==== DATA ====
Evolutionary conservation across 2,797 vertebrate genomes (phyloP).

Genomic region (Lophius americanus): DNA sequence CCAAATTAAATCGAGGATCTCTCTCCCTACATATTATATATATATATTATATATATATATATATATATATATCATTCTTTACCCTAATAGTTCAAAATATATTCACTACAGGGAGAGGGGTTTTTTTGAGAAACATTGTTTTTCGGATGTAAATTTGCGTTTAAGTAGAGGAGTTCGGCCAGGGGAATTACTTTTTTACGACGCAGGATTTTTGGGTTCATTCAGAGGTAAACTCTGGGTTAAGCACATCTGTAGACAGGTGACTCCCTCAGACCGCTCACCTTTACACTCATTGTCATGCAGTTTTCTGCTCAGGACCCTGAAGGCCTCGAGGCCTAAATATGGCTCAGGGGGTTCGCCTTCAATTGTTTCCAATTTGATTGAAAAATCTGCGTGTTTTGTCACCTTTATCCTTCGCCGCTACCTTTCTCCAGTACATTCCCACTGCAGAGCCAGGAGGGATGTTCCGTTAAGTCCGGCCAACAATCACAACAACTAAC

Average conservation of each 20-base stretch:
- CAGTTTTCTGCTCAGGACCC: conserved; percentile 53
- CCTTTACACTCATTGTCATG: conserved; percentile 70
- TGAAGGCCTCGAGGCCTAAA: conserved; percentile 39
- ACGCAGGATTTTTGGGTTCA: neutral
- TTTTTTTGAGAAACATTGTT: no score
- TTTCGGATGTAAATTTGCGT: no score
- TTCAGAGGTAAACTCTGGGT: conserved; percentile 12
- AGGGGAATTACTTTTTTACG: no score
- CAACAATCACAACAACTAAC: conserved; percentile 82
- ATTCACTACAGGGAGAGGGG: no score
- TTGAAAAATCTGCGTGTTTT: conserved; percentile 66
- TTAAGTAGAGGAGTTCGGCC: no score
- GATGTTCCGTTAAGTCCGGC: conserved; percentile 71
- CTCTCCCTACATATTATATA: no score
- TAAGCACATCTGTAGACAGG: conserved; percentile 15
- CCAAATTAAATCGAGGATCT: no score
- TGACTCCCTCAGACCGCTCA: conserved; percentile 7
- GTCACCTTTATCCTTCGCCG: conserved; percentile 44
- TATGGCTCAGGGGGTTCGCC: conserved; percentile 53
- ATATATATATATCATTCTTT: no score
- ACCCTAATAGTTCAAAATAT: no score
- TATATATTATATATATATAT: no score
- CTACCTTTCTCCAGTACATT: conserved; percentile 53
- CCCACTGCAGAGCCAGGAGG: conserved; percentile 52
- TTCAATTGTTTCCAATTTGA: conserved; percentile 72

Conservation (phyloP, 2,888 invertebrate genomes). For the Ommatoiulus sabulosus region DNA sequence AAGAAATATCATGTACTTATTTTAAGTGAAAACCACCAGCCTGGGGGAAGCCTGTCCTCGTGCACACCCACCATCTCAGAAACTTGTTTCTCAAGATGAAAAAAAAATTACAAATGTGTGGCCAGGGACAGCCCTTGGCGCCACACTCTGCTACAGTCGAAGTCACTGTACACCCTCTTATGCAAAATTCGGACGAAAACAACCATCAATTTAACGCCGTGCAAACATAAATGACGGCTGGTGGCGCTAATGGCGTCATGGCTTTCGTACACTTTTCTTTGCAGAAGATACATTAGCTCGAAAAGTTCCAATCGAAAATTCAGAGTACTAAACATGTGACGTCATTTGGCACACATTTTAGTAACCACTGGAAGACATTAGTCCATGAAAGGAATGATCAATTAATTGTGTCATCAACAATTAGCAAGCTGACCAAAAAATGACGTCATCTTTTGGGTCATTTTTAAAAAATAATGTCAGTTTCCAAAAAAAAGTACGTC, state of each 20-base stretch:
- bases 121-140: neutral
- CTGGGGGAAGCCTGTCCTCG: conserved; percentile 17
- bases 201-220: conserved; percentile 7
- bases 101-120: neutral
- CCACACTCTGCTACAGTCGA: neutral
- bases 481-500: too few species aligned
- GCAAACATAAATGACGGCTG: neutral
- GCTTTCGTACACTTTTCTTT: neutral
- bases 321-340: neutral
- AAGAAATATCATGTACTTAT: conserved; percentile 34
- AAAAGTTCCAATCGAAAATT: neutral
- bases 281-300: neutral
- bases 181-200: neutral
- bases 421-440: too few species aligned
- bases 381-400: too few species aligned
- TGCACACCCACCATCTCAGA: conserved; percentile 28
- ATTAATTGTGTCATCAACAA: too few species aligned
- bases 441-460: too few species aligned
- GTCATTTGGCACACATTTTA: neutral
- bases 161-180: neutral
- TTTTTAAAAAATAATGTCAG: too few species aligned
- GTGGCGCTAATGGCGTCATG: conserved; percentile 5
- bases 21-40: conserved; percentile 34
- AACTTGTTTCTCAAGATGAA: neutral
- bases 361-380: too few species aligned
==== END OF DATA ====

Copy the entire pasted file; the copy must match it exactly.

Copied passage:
Evolutionary conservation across 2,797 vertebrate genomes (phyloP).

Genomic region (Lophius americanus): DNA sequence CCAAATTAAATCGAGGATCTCTCTCCCTACATATTATATATATATATTATATATATATATATATATATATATCATTCTTTACCCTAATAGTTCAAAATATATTCACTACAGGGAGAGGGGTTTTTTTGAGAAACATTGTTTTTCGGATGTAAATTTGCGTTTAAGTAGAGGAGTTCGGCCAGGGGAATTACTTTTTTACGACGCAGGATTTTTGGGTTCATTCAGAGGTAAACTCTGGGTTAAGCACATCTGTAGACAGGTGACTCCCTCAGACCGCTCACCTTTACACTCATTGTCATGCAGTTTTCTGCTCAGGACCCTGAAGGCCTCGAGGCCTAAATATGGCTCAGGGGGTTCGCCTTCAATTGTTTCCAATTTGATTGAAAAATCTGCGTGTTTTGTCACCTTTATCCTTCGCCGCTACCTTTCTCCAGTACATTCCCACTGCAGAGCCAGGAGGGATGTTCCGTTAAGTCCGGCCAACAATCACAACAACTAAC

Average conservation of each 20-base stretch:
- CAGTTTTCTGCTCAGGACCC: conserved; percentile 53
- CCTTTACACTCATTGTCATG: conserved; percentile 70
- TGAAGGCCTCGAGGCCTAAA: conserved; percentile 39
- ACGCAGGATTTTTGGGTTCA: neutral
- TTTTTTTGAGAAACATTGTT: no score
- TTTCGGATGTAAATTTGCGT: no score
- TTCAGAGGTAAACTCTGGGT: conserved; percentile 12
- AGGGGAATTACTTTTTTACG: no score
- CAACAATCACAACAACTAAC: conserved; percentile 82
- ATTCACTACAGGGAGAGGGG: no score
- TTGAAAAATCTGCGTGTTTT: conserved; percentile 66
- TTAAGTAGAGGAGTTCGGCC: no score
- GATGTTCCGTTAAGTCCGGC: conserved; percentile 71
- CTCTCCCTACATATTATATA: no score
- TAAGCACATCTGTAGACAGG: conserved; percentile 15
- CCAAATTAAATCGAGGATCT: no score
- TGACTCCCTCAGACCGCTCA: conserved; percentile 7
- GTCACCTTTATCCTTCGCCG: conserved; percentile 44
- TATGGCTCAGGGGGTTCGCC: conserved; percentile 53
- ATATATATATATCATTCTTT: no score
- ACCCTAATAGTTCAAAATAT: no score
- TATATATTATATATATATAT: no score
- CTACCTTTCTCCAGTACATT: conserved; percentile 53
- CCCACTGCAGAGCCAGGAGG: conserved; percentile 52
- TTCAATTGTTTCCAATTTGA: conserved; percentile 72

Conservation (phyloP, 2,888 invertebrate genomes). For the Ommatoiulus sabulosus region DNA sequence AAGAAATATCATGTACTTATTTTAAGTGAAAACCACCAGCCTGGGGGAAGCCTGTCCTCGTGCACACCCACCATCTCAGAAACTTGTTTCTCAAGATGAAAAAAAAATTACAAATGTGTGGCCAGGGACAGCCCTTGGCGCCACACTCTGCTACAGTCGAAGTCACTGTACACCCTCTTATGCAAAATTCGGACGAAAACAACCATCAATTTAACGCCGTGCAAACATAAATGACGGCTGGTGGCGCTAATGGCGTCATGGCTTTCGTACACTTTTCTTTGCAGAAGATACATTAGCTCGAAAAGTTCCAATCGAAAATTCAGAGTACTAAACATGTGACGTCATTTGGCACACATTTTAGTAACCACTGGAAGACATTAGTCCATGAAAGGAATGATCAATTAATTGTGTCATCAACAATTAGCAAGCTGACCAAAAAATGACGTCATCTTTTGGGTCATTTTTAAAAAATAATGTCAGTTTCCAAAAAAAAGTACGTC, state of each 20-base stretch:
- bases 121-140: neutral
- CTGGGGGAAGCCTGTCCTCG: conserved; percentile 17
- bases 201-220: conserved; percentile 7
- bases 101-120: neutral
- CCACACTCTGCTACAGTCGA: neutral
- bases 481-500: too few species aligned
- GCAAACATAAATGACGGCTG: neutral
- GCTTTCGTACACTTTTCTTT: neutral
- bases 321-340: neutral
- AAGAAATATCATGTACTTAT: conserved; percentile 34
- AAAAGTTCCAATCGAAAATT: neutral
- bases 281-300: neutral
- bases 181-200: neutral
- bases 421-440: too few species aligned
- bases 381-400: too few species aligned
- TGCACACCCACCATCTCAGA: conserved; percentile 28
- ATTAATTGTGTCATCAACAA: too few species aligned
- bases 441-460: too few species aligned
- GTCATTTGGCACACATTTTA: neutral
- bases 161-180: neutral
- TTTTTAAAAAATAATGTCAG: too few species aligned
- GTGGCGCTAATGGCGTCATG: conserved; percentile 5
- bases 21-40: conserved; percentile 34
- AACTTGTTTCTCAAGATGAA: neutral
- bases 361-380: too few species aligned